Hôtel-Dieu CEO opens up about 'mental and spiritual exhaustion' of COVID-19 pandemic

·2 min read
Hotel-Dieu Grace Healthcare president and CEO Janice Kaffer says it's important for leaders in health care to talk about exhaustion because it's so widely felt by those in the field.  (Sanjay Maru/CBC - image credit)
Hotel-Dieu Grace Healthcare president and CEO Janice Kaffer says it's important for leaders in health care to talk about exhaustion because it's so widely felt by those in the field. (Sanjay Maru/CBC - image credit)

The CEO of Windsor's Hôtel-Dieu Grace Healthcare is sharing her experience with pandemic burnout in the hopes of encouraging others to take care of themselves.

Janice Kaffer said she was eating right and getting exercise in the beginning of the COVID-19 pandemic, but those habits went by the wayside.

"Eventually I hit the proverbial 'wall' and sleep became a memory, my fatigue turned to short tempered and I found myself struggling to find any joy in the day to day," she wrote in a recent post on LinkedIn.

After not taking a proper day off in more than eight months, Kaffer realized through her "fog of mental and spiritual exhaustion" that she needed to take some vacation, which she recently did.

"I'm a strong and capable woman who is freely admitting I'm not a superhero. I hope this post gives others the 'permission' to say out loud you feel that too," she wrote.

"We have months to go and we must take care of ourselves in order to take care of all the others that need us."

Kaffer's words have struck a chord online. The post has attracted dozens comments, some from others in health-care field who expressed similar sentiments about the devastating toll the pandemic has had on them personally.

Kaffer said it's important for leaders within the health-care field to talk about the exhaustion they're facing because it serves to validate what employees are experiencing.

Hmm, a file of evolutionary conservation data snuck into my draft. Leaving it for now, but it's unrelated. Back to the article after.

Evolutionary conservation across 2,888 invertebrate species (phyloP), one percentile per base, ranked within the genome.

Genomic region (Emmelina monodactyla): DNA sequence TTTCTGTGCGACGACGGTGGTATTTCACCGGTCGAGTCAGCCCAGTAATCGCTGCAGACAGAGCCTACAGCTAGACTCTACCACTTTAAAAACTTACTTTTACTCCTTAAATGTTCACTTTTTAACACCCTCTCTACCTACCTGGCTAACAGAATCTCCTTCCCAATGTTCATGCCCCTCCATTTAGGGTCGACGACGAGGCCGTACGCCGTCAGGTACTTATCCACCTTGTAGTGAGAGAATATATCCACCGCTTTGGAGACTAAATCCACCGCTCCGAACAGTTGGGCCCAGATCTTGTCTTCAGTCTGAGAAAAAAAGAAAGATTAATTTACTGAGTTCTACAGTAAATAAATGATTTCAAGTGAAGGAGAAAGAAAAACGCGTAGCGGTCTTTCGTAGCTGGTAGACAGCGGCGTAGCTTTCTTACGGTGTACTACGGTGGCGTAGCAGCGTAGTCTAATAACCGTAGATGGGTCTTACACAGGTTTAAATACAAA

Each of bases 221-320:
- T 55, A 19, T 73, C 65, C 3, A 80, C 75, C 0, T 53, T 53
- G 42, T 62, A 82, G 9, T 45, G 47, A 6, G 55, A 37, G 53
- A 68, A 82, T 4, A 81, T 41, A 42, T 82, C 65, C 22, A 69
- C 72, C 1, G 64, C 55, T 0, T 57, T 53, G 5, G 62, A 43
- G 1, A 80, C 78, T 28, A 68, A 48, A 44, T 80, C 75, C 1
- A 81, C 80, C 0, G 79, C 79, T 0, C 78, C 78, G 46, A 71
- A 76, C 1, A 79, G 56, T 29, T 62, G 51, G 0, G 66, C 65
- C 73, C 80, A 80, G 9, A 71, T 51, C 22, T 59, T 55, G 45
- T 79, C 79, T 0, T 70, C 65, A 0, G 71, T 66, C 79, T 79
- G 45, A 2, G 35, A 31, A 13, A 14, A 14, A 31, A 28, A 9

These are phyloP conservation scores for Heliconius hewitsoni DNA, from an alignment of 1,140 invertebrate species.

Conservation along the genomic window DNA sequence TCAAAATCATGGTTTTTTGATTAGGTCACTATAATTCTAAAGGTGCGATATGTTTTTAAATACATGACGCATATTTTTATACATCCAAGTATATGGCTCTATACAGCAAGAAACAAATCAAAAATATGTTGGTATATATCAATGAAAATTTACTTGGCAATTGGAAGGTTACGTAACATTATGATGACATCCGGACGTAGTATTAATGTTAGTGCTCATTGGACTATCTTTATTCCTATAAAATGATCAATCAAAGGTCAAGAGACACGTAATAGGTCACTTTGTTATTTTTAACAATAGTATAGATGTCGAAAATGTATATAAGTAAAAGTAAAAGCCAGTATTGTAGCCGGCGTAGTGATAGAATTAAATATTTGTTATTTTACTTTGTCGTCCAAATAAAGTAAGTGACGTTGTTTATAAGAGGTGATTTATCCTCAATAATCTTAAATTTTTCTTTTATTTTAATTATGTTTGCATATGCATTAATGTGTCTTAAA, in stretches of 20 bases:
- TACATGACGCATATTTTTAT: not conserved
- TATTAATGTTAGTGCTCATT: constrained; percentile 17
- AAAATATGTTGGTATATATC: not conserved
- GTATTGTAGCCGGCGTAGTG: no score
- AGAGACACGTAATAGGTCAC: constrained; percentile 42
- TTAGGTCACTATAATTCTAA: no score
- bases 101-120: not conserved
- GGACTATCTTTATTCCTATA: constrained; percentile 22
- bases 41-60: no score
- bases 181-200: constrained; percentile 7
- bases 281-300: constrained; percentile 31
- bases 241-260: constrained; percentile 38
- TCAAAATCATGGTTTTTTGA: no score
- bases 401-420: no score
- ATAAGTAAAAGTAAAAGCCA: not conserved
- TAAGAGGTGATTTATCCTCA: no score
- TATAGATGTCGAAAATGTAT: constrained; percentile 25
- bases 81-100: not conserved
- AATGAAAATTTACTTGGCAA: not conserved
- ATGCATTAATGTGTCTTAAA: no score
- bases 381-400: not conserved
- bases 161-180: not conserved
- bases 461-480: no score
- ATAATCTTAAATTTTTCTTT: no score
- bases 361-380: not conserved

"The frontline workers in health care have been through hell and back and you know, in many ways, it's a small group you can talk to about that," she said in an interview on CBC Radio's Windsor Morning.

The pandemic has sparked renewed concern over the mental wellbeing of health-care workers, who are seeing the toll of COVID-19 up close every day.

A recent survey found 96 per cent of licensed practical nurses polled in Ontario are finding their daily work "exponentially more stressful" due to COVID-19, and a third are considering leaving the field.

While her post was largely directed toward health-care workers, Kaffer said she's heard from people outside the field who are feeling burnout as well.

So what did Kaffer do on her recent week off? Kaffer admits it may sound silly, but she did Lego.

She came across sets of the blocks belonging to her grandkids and began to finish them, finding there was something "really satisfying" about it.

By the end of the week she had completed over 30, including some "vintage" ones dating back to when her son was a child.

"It was a very oddly satisfying week, taking the mess that was the big box of Legos and putting it into a nice, neat organized and playable situation for my grandchildren," she said.

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